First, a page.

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abstract = "In many developing countries, private health practitioners provide a significant portion of curative care for diseases which are of public health importance. Currently, health sector reform efforts in these countries are fostering increased participation of private providers in the delivery of health services, including those of public health importance. Guaranteeing good technical quality of care is critical to the process. However, little is known about private providers' technical quality of care (disease management practices) and the factors influencing these services. The purpose of this study was to contribute information on this topic. The study was conducted among private providers in rural West Bengal, India and focused on providers' disease management practices for acute respiratory infections (ARI) among under-five children. World Health Organization (WHO) guidelines for ARI case management were used as the expected standard of care. Observations of patient-provider encounters and interviews with the providers and mothers were the main sources of data. The study found that private health providers in rural West Bengal have inadequate technical quality of care. The problem was related both to low levels of performance (limited potential) and inconsistency in performance (within-provider variation). Limited potential for good technical quality for ARI among the providers was related to lack of knowledge (technical incompetence). One of the important factors influencing within-provider variation was patient load. Since rural private providers operate on a fee-for-service payment system, there are incentives related to seeing many patients. The study concluded that to bring about sustainable improvements in private providers' ARI disease management practices, training programs and interventions that improved compliance were necessary.",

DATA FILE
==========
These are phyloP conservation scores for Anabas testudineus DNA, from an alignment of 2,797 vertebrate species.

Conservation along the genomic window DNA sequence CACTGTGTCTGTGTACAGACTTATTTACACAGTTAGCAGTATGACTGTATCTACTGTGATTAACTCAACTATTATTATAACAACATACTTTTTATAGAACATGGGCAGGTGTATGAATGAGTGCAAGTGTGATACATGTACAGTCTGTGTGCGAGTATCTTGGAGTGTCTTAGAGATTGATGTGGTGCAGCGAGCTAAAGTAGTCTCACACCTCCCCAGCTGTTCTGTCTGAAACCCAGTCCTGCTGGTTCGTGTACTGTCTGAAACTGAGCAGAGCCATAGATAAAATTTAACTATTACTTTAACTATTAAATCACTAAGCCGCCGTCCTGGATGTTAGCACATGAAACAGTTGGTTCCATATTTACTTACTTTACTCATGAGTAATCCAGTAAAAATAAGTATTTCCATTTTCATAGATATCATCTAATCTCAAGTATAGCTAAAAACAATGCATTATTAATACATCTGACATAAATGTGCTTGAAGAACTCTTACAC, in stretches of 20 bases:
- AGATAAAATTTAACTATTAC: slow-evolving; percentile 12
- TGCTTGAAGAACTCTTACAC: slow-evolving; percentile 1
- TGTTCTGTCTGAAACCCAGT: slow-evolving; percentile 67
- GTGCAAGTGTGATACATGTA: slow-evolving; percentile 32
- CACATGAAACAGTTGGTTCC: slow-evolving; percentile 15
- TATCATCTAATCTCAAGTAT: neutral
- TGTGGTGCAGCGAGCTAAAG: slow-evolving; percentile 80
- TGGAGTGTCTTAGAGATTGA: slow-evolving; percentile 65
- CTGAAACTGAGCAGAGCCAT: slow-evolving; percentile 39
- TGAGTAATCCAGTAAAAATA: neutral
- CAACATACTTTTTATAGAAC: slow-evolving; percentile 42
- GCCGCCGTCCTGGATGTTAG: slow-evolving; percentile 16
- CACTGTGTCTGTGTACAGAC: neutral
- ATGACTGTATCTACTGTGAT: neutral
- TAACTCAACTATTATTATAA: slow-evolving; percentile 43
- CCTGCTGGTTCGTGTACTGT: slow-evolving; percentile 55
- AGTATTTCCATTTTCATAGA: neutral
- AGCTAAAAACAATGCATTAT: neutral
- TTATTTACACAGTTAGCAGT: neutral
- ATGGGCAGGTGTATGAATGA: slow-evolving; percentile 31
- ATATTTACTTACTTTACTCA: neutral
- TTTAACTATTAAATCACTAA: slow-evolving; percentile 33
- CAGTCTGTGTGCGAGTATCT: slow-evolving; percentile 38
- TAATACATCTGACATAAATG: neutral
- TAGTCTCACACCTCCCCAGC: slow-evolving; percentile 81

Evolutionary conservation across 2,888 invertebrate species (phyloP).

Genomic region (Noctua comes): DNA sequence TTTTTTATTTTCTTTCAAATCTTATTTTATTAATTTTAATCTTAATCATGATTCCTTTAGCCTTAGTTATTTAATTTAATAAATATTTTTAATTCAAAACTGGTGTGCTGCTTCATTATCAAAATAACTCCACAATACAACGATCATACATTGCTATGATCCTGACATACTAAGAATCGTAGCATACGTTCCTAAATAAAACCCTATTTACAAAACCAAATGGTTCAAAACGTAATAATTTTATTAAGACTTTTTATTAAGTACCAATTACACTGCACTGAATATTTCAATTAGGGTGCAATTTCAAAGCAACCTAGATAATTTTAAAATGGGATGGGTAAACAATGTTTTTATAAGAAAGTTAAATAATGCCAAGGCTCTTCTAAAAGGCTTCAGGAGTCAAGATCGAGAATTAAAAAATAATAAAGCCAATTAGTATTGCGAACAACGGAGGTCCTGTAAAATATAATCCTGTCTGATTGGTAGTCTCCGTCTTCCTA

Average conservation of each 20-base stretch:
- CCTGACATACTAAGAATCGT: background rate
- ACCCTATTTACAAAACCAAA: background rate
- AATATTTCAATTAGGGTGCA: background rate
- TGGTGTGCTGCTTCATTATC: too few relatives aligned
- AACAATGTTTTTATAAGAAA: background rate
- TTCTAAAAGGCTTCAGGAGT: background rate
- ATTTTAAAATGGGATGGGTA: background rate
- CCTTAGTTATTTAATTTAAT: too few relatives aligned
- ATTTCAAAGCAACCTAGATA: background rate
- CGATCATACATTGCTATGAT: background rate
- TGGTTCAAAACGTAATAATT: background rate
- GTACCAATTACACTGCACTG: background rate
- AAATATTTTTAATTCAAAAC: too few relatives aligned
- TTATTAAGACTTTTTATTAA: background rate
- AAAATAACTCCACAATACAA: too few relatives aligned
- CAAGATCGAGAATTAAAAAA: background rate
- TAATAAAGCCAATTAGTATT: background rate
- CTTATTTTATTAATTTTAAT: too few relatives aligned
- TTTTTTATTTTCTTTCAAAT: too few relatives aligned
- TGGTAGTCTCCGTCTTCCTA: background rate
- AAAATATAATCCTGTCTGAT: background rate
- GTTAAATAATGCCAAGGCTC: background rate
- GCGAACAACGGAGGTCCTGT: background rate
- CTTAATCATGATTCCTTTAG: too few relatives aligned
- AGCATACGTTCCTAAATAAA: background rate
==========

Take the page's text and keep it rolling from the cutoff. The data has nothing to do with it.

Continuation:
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AB - In many developing countries, private health practitioners provide a significant portion of curative care for diseases which are of public health importance. Currently, health sector reform efforts in these countries are fostering increased participation of private providers in the delivery of health services, including those of public health importance. Guaranteeing good technical quality of care is critical to the process. However, little is known about private providers' technical quality of care (disease management practices) and the factors influencing these services. The purpose of this study was to contribute information on this topic. The study was conducted among private providers in rural West Bengal, India and focused on providers' disease management practices for acute respiratory infections (ARI) among under-five children. World Health Organization (WHO) guidelines for ARI case management were used as the expected standard of care. Observations of patient-provider encounters and interviews with the providers and mothers were the main sources of data. The study found that private health providers in rural West Bengal have inadequate technical quality of care. The problem was related both to low levels of performance (limited potential) and inconsistency in performance (within-provider variation). Limited potential for good technical quality for ARI among the providers was related to lack of knowledge (technical incompetence). One of the important factors influencing within-provider variation was patient load. Since rural private providers operate on a fee-for-service payment system, there are incentives related to seeing many patients. The study concluded that to bring about sustainable improvements in private providers' ARI disease management practices, training programs and interventions that improved compliance were necessary.